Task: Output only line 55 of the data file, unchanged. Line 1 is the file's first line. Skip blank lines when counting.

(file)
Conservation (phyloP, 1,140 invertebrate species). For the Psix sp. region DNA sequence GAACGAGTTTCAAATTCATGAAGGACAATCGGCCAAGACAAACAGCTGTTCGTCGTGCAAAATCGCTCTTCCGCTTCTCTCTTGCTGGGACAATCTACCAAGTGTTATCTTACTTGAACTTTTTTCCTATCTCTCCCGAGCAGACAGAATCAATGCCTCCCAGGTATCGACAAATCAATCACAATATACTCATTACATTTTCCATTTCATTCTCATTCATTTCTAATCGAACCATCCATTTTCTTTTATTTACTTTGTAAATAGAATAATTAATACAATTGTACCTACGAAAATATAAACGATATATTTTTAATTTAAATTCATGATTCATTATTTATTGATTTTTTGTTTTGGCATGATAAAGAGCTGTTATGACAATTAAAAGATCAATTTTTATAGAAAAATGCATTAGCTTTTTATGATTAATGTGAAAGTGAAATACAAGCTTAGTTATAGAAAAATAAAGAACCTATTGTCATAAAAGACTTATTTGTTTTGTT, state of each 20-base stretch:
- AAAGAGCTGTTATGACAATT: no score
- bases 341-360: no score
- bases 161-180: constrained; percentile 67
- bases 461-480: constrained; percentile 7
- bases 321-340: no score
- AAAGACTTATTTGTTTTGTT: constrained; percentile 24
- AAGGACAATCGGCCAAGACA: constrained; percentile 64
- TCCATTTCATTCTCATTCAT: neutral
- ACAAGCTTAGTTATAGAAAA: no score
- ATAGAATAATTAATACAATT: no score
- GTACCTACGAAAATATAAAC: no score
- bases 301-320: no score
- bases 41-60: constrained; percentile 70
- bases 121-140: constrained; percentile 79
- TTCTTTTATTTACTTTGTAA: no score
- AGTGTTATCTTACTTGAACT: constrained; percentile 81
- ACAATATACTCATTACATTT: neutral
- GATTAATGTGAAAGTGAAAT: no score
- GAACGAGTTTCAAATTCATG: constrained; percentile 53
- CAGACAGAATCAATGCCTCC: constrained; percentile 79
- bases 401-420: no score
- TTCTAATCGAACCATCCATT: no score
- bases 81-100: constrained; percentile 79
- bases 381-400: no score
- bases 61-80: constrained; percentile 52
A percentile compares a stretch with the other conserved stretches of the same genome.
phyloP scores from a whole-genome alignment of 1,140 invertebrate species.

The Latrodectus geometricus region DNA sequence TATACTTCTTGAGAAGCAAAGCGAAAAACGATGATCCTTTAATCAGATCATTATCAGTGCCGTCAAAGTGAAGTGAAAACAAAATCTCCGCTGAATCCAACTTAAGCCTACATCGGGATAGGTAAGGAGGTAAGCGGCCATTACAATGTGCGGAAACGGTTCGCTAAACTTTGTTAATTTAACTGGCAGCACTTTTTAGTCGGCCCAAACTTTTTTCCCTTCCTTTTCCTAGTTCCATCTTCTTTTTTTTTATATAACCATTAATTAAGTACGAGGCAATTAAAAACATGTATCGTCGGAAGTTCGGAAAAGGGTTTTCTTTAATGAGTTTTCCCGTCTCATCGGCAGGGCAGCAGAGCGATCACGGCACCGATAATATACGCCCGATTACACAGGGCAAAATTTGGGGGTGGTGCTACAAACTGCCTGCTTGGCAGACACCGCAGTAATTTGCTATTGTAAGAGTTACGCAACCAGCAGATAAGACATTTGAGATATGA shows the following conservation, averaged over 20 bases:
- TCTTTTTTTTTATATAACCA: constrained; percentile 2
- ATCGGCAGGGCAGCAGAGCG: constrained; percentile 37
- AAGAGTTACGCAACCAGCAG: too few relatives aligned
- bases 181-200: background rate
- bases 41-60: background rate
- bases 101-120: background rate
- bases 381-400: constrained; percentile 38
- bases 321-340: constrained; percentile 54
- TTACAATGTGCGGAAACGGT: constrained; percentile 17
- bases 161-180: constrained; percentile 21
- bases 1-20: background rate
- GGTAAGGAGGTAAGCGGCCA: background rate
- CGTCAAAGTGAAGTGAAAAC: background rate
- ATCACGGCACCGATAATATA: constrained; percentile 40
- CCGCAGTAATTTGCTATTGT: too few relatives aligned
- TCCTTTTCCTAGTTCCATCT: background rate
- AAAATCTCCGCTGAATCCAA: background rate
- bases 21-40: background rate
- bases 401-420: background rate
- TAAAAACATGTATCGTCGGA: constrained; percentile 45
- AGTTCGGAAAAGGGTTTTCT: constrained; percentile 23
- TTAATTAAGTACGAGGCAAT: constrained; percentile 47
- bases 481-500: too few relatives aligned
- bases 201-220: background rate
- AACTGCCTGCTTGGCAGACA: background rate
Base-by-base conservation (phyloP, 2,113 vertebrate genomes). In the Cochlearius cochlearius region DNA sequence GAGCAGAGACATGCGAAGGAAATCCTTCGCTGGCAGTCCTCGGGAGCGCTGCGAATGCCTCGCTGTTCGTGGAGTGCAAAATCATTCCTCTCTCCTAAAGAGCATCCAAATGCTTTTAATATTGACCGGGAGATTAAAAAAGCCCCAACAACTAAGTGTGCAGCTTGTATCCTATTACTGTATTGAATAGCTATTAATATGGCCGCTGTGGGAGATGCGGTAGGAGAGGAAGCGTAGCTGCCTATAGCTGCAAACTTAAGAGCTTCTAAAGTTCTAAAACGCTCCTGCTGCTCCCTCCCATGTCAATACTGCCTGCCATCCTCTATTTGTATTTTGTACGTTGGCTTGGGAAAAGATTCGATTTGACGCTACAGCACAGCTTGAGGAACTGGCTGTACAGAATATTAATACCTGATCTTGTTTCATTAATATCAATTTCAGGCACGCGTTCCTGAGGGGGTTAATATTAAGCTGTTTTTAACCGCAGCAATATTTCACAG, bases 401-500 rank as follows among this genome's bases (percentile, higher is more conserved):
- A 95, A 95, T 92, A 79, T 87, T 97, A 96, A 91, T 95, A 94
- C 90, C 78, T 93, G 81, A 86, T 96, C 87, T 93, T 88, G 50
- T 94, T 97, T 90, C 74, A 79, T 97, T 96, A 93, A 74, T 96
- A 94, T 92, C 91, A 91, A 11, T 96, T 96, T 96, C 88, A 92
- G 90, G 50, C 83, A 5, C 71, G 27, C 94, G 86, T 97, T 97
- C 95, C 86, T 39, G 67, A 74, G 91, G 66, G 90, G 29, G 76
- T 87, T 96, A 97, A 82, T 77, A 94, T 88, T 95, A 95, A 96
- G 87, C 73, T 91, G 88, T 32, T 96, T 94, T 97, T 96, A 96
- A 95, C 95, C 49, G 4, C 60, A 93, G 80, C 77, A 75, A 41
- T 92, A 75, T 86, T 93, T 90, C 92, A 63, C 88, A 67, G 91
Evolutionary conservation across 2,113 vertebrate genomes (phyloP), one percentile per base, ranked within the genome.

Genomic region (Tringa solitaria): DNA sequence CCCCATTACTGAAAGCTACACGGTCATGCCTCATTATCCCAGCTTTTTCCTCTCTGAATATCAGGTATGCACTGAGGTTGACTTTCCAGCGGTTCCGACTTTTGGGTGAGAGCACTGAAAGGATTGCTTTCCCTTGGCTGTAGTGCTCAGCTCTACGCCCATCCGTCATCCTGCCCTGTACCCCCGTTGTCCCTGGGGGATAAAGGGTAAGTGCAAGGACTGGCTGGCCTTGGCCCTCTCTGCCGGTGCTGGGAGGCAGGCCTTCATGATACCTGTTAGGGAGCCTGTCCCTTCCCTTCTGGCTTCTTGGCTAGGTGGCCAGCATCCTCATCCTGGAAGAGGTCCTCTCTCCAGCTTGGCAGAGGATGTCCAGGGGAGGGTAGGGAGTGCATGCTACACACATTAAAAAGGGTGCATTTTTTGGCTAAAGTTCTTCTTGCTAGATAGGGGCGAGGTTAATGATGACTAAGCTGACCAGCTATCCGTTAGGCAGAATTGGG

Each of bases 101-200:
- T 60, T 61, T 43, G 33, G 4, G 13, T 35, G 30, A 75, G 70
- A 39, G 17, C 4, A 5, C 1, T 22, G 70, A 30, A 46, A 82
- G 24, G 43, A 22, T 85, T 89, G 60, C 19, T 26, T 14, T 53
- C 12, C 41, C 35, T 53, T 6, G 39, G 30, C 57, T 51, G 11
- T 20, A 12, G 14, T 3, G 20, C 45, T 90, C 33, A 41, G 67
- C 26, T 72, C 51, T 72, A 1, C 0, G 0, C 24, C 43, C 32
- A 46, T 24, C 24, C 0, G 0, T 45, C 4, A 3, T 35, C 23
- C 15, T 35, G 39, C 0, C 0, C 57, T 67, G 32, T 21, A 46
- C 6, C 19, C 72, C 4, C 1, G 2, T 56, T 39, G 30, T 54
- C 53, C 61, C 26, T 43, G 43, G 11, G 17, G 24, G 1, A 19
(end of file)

Base-by-base conservation (phyloP, 2,113 vertebrate genomes). In the Cochlearius cochlearius region DNA sequence GAGCAGAGACATGCGAAGGAAATCCTTCGCTGGCAGTCCTCGGGAGCGCTGCGAATGCCTCGCTGTTCGTGGAGTGCAAAATCATTCCTCTCTCCTAAAGAGCATCCAAATGCTTTTAATATTGACCGGGAGATTAAAAAAGCCCCAACAACTAAGTGTGCAGCTTGTATCCTATTACTGTATTGAATAGCTATTAATATGGCCGCTGTGGGAGATGCGGTAGGAGAGGAAGCGTAGCTGCCTATAGCTGCAAACTTAAGAGCTTCTAAAGTTCTAAAACGCTCCTGCTGCTCCCTCCCATGTCAATACTGCCTGCCATCCTCTATTTGTATTTTGTACGTTGGCTTGGGAAAAGATTCGATTTGACGCTACAGCACAGCTTGAGGAACTGGCTGTACAGAATATTAATACCTGATCTTGTTTCATTAATATCAATTTCAGGCACGCGTTCCTGAGGGGGTTAATATTAAGCTGTTTTTAACCGCAGCAATATTTCACAG, bases 401-500 rank as follows among this genome's bases (percentile, higher is more conserved):